Israel's Central Bank to Invest Big in Foreign Equities

Some 10% of Israel's $90.5 billion in foreign reserves will be put into foreign government bonds and foreign corporate debt.

Bank of Israel chief Karnit Flug presenting the new 200-shekel bill, December 2015.
Emil Salman

The Bank of Israel will invest 10% of the state’s foreign currency reserves in foreign equities in 2016, as the central bank seeks to get a better return on its money in an era of record-low interest rates.

With reserves at $90.5 billion at the end of January and likely to continue growing, that 10% constitutes a considerable portfolio. It exposes the bank to more risk — and potentially to higher returns — than its traditional holdings of top-rated government bonds.

Under a policy adopted by the bank’s monetary committee three weeks ago, 84.5% of reserves will be kept in foreign government bonds and another 5.5% in foreign corporate debt. Last year the Bank of Israel invested in corporate bonds on a trial basis, buying exclusively American debt rated BBB or above.

The bank only began investing in stocks in 2012, when it set a cap of 3%, and it proved to be successful.

The policy of holding shares or corporate bonds, which only became possible after the new Bank of Israel law was passed six years ago, is likely to be expanded. In 2014, the committee authorized the holding of up to 8% of reserves in equities. In 2015 the ceiling was raised by another percentage point.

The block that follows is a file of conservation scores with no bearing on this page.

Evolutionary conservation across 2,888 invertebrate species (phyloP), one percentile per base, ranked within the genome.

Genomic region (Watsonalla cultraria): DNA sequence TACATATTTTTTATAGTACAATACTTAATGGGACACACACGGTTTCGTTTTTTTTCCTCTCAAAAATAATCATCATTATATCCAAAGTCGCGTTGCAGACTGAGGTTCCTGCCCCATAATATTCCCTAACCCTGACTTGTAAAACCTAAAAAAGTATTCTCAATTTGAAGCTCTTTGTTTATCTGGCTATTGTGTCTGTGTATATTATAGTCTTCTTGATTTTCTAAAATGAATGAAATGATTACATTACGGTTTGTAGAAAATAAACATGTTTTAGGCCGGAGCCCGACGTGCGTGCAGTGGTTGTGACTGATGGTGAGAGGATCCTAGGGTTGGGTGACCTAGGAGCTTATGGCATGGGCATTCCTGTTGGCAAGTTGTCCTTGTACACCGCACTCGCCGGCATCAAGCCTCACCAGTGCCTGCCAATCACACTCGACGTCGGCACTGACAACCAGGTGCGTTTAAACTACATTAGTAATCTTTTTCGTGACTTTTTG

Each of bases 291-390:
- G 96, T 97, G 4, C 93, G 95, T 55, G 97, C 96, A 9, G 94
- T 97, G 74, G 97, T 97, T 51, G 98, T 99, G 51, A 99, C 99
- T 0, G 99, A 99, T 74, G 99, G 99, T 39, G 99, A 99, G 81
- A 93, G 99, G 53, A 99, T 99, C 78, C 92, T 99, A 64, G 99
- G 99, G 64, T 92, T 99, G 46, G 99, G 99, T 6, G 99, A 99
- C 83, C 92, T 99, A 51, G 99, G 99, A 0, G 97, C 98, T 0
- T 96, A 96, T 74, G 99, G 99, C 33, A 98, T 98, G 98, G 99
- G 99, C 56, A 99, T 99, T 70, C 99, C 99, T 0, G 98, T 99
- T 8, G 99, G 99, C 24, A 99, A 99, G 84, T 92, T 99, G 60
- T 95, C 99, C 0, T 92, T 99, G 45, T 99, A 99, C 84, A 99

The central bank hedges the risk of stock investing by buying shares in blue-chip companies only. Its portfolio is managed by an outside firm, which conducts a passive strategy of investing only in the best-known and most liquid shares. At the end of 2015, 5.5% of reserves were held in U.S. stocks, 1.4% in German shares, 1.1% in Britain and 0.2% in France.

Last year, the bank took advantage of rising Asian markets and invested in South Korean, Japanese and Hong Kong shares, too.

As a result, its return in 2015 was more than $800 million, or 1.28%. (Reserves were $86.1 billion at the end of that year.) That was close to the average of the years following the global financial crisis in 2008, but was much lower than the pre-crisis years. Returns were 6.91% in 2007 and 5.95% in 2008.